New Interfaces, Faster Chips, More Mobility
Intel hints at more fundamental changes at this year’s IDF, but the incremental changes are both difficult and hard to discern.By Ed Sperling
Changing the interface for a computer is no simple task. It can require huge amounts of processing power for what seems like the simplest of shifts, and done well it can eat through a battery in a fraction of the time it should last.
Nevertheless, that was the future that Intel Chief Product Officer David “Dadi” Perlumutter began painting at this year’s Intel Developer Forum. Unlike past years, when performance, resolution and power consumption were in the spotlight, this year’s focus involved a more subtle shift—but one that potentially has much more far-reaching implications.
The first step of this shift is already complete. It involves touchscreens as well as keyboards, often in the same device using designs that can be converted from one to the other, or in some cases what appears to be a PC but where the screen detaches to become a tablet.
The next step is enormously more complex. It involves voice recognition and gestures, rather than relying on touch. While much has been written about these kinds of advances, being able to interface with a mobile device by waving your hand and having a device fully understand what you’re saying - particularly the context in which you’re saying it - requires an enormous amount of processing power. But the challenge is to bring this to a mobile device, where battery technology is stagnant.
“The future is to interface with the machine in a better way,” Perlmutter said, showing a somewhat primitive demonstration of a game in which a 3D camera captured his movements for a slingshot. Smoothing out the graphics and making it interactive will require far more work. As he put it, a young child can recognize more movements than a complicated computer.
These are incremental steps, though, and they’re not the kind of massive changes that longtime IDF attendees have come to expect. What slows progress is that for the mobile market, these changes have to occur within a fixed power budget. Doubling performance only matters if it can be done with the same or greater battery life.
Perlmutter hinted at some architectural changes that will help make that possible. One involves near-threshold voltage scaling, something he referred to as “versatile performance.” As he put it, “if the platform is not warm enough, you scale down.”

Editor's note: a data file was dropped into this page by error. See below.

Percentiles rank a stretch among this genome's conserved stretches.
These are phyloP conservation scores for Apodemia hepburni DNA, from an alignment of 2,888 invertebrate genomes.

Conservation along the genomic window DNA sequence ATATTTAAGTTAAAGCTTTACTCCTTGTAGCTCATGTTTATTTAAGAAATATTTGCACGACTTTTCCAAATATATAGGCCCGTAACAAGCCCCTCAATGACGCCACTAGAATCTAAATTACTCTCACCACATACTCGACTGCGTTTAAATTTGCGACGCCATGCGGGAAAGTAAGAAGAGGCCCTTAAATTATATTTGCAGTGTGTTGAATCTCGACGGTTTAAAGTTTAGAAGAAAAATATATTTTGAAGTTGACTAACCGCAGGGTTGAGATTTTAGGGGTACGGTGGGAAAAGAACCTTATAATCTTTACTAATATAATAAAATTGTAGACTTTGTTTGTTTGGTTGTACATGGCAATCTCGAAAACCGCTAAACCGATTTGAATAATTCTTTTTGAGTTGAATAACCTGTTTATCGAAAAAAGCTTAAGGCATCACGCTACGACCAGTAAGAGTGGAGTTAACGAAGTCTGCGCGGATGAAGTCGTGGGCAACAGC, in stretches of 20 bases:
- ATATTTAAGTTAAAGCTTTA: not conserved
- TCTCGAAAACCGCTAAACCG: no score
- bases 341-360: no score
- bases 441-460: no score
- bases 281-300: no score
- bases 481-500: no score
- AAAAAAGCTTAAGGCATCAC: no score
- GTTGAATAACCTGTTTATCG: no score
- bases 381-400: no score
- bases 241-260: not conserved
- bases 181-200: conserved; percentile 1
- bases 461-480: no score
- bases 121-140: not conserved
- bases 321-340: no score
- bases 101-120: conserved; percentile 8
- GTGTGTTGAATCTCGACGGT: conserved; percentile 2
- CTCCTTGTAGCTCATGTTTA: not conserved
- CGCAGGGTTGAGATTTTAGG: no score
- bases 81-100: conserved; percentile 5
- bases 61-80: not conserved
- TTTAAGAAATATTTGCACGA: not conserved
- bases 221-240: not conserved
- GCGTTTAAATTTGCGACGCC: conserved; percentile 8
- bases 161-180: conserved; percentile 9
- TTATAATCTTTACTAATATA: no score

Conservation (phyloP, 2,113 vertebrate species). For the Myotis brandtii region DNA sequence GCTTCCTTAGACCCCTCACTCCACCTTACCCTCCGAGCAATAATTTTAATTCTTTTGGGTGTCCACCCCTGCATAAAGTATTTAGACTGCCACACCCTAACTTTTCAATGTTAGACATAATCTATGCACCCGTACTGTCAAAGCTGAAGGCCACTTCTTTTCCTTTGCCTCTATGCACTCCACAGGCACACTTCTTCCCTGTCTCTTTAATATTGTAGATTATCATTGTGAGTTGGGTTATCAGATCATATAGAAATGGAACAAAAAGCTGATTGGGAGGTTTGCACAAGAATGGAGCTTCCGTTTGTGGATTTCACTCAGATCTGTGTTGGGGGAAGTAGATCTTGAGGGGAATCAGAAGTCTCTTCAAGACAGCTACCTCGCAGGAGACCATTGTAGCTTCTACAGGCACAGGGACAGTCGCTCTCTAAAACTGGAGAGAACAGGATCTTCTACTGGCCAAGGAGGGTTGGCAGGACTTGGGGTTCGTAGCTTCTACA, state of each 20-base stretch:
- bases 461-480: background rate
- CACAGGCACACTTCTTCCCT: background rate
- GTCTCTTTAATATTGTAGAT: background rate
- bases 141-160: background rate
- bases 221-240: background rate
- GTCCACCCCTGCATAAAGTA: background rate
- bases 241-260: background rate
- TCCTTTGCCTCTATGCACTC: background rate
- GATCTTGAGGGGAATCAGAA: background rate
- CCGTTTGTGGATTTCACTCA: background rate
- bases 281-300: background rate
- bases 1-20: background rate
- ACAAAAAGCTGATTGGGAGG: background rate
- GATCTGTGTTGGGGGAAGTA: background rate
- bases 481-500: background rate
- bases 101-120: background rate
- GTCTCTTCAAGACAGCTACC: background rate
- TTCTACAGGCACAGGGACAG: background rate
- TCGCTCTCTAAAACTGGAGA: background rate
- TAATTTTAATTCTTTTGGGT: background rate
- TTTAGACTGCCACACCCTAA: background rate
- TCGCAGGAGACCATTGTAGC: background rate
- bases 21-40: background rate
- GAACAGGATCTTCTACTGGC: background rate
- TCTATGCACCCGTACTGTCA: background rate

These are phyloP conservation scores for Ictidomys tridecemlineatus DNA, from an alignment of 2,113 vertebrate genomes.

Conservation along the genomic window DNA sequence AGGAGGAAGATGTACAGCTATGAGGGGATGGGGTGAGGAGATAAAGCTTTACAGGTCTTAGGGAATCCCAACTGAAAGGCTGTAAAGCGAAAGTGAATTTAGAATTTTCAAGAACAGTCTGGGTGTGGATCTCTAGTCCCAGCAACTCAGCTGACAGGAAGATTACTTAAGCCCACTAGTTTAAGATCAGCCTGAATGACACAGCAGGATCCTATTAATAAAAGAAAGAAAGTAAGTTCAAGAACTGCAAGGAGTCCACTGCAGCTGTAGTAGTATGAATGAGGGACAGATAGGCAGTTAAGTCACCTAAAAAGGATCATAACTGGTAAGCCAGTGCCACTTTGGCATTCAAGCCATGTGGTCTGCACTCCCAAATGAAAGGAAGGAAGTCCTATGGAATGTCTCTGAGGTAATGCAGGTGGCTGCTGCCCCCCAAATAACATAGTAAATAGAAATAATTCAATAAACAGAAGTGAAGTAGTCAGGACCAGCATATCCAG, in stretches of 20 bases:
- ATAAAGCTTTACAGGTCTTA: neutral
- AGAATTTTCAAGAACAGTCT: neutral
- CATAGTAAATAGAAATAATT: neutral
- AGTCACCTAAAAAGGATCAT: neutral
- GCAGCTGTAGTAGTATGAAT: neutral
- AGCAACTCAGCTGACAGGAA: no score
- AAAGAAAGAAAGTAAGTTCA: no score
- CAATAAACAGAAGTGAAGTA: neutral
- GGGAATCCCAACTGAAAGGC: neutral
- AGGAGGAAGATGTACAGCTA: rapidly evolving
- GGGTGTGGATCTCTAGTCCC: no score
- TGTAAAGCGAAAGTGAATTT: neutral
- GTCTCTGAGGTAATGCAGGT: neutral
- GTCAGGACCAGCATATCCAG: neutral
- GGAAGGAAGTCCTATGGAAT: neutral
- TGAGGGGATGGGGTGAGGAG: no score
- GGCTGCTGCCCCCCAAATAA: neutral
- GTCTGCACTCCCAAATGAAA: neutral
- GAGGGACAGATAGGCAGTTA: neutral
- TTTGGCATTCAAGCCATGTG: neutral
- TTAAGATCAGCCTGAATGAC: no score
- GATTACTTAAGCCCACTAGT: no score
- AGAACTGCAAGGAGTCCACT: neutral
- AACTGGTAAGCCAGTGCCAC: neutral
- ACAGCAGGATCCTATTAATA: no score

To get to the next steps, Intel will have add a number of architectural changes. The first will be rolled out next year with a 22nm processor, code-named Haswell, that includes its TriGate or finFET technology. That will be followed by a 14nm chip, which Intel reportedly is already testing. Intel has been working with a variety of materials, including fully depleted SOI, and it has been experimenting with various gate structures and stacking approaches. But which ones ultimately get used depend on when it becomes economically required to change its processes and manufacturing. The company may buy some time just by using bulk CMOS combined with EUV lithography and 450mm wafer technology, in which it has invested heavily over the past few months. Bigger wafers and commercially viable EUV could well pave the way for advances at the next couple of process nodes.
Within this context, Intel also has settled—at least for the moment - on four main processors - Atom, Itanium, Xeon, and Xeon Phi co-processors. In addition, it has created an SoC for mobile phones, called Medfield, for which it has signed up a handful of OEMs such as Lenovo and Orange. But given the attention being paid to Apple and Android phones these days, and the gains that rival ARM has made with Windows 8, Intel may not be getting the attention it deserves for attempting to solve some of the thorniest problems in the history of processing.
Ed Sperling is Contributing Editor for Embedded Intel® Solutions and the Editor-in-Chief of the “System Level Design” portal. Ed has received numerous awards for technical journalism.